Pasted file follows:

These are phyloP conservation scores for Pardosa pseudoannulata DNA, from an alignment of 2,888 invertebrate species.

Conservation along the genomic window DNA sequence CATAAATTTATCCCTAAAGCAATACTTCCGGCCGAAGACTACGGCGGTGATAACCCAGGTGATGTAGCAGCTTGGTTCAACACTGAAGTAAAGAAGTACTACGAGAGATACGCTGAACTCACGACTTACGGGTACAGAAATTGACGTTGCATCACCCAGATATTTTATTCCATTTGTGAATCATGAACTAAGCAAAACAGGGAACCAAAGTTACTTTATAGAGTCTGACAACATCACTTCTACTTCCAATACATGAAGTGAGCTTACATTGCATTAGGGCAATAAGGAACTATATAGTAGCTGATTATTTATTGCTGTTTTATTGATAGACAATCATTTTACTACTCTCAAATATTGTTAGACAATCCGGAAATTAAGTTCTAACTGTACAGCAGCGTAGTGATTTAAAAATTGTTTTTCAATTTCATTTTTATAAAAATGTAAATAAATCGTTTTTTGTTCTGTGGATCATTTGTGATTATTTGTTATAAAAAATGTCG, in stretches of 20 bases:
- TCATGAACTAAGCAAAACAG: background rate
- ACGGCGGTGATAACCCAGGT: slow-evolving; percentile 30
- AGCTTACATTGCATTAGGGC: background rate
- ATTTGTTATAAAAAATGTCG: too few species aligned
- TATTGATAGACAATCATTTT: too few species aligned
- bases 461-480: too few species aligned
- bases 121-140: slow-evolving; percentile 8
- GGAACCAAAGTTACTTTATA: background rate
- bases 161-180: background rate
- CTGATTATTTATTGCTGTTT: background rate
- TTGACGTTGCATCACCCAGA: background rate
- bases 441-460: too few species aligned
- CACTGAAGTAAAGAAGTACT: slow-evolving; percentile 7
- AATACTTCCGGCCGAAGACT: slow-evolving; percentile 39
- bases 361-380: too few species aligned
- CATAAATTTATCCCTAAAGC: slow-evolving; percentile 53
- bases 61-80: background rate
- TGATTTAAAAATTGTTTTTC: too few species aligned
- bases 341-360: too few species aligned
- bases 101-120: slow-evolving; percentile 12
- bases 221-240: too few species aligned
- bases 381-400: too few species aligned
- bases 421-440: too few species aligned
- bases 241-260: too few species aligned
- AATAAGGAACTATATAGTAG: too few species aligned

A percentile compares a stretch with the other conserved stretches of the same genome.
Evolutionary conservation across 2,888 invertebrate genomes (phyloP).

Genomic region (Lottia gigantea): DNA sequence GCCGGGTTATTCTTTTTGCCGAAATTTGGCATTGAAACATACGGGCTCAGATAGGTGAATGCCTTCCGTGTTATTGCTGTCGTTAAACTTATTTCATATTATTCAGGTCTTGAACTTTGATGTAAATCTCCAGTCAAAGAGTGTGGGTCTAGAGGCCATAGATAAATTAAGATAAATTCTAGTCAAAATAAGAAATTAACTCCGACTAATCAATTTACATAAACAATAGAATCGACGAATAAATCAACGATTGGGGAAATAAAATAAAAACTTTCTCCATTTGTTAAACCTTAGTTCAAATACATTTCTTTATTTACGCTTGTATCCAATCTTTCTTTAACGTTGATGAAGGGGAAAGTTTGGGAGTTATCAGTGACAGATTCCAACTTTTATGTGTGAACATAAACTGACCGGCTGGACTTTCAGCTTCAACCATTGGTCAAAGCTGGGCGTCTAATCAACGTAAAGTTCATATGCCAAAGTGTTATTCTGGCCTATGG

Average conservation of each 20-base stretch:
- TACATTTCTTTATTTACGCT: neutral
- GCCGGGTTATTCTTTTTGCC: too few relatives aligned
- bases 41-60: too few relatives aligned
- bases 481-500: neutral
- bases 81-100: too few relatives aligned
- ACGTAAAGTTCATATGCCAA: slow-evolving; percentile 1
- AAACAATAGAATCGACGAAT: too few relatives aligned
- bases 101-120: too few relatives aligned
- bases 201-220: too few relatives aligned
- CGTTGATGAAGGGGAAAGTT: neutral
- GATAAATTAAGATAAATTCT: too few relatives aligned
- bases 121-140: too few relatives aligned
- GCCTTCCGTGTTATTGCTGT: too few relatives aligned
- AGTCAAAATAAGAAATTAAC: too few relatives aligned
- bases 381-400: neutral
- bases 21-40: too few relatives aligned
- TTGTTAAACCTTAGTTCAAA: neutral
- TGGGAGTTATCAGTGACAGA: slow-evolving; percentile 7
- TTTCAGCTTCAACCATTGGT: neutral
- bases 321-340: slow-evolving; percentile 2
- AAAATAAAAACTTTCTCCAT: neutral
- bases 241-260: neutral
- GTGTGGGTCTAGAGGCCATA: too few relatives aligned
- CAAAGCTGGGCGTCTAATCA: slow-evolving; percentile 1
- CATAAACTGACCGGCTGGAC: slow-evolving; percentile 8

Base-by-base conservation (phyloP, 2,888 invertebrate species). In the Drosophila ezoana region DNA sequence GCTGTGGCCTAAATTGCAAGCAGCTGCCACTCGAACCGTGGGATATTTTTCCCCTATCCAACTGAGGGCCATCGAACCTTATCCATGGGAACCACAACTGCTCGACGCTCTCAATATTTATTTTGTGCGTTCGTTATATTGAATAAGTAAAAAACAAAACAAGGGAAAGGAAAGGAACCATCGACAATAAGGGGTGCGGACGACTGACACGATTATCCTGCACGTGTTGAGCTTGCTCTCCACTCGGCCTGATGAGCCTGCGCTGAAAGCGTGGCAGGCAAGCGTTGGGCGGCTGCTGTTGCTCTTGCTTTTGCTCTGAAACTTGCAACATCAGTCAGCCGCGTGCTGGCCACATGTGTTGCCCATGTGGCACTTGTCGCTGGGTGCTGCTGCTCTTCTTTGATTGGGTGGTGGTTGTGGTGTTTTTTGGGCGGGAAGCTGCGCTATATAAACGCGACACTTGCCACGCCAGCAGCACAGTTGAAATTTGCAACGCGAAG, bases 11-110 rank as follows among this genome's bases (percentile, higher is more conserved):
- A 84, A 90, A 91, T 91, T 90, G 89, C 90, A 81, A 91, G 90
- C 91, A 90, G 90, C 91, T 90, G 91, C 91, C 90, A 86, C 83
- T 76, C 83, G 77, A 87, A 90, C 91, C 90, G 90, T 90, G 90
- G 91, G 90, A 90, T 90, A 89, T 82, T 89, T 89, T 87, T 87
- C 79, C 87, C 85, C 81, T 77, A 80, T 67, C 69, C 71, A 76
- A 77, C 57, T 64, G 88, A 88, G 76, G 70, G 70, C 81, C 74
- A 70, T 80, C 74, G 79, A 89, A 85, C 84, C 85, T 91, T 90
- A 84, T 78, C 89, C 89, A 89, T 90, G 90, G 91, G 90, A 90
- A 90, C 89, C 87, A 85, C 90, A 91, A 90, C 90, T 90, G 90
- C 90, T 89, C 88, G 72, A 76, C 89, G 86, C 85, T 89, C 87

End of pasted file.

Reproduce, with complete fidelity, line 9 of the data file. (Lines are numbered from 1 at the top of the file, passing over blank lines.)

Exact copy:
- bases 121-140: slow-evolving; percentile 8